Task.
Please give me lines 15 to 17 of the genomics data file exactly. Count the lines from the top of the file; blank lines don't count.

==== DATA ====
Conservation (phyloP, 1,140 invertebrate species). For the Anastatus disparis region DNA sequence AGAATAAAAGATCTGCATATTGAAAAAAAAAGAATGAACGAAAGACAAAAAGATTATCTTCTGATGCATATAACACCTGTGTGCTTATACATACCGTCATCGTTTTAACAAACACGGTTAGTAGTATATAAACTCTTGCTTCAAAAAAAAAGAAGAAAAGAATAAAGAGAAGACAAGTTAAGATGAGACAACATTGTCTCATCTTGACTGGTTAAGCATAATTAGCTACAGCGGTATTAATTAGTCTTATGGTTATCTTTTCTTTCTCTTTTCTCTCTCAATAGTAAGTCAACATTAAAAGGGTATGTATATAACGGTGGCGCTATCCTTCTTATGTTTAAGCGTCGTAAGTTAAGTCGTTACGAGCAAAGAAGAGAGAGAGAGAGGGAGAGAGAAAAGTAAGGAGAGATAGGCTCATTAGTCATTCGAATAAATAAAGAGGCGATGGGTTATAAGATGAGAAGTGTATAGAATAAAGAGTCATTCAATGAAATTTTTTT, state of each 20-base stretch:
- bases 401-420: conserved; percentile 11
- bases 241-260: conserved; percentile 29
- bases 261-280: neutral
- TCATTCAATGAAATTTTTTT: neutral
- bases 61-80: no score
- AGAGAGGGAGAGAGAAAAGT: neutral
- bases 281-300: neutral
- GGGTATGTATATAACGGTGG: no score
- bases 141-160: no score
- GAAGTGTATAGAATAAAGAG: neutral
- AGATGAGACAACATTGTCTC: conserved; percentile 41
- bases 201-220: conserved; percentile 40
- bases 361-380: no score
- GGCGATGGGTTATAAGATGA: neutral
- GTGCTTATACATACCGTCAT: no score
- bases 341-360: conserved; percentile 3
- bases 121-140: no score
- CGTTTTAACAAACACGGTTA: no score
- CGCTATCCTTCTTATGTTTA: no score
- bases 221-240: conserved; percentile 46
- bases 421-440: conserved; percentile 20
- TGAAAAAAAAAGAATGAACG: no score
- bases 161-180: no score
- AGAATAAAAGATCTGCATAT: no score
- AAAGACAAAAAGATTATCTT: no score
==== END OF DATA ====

- GGCGATGGGTTATAAGATGA: neutral
- GTGCTTATACATACCGTCAT: no score
- bases 341-360: conserved; percentile 3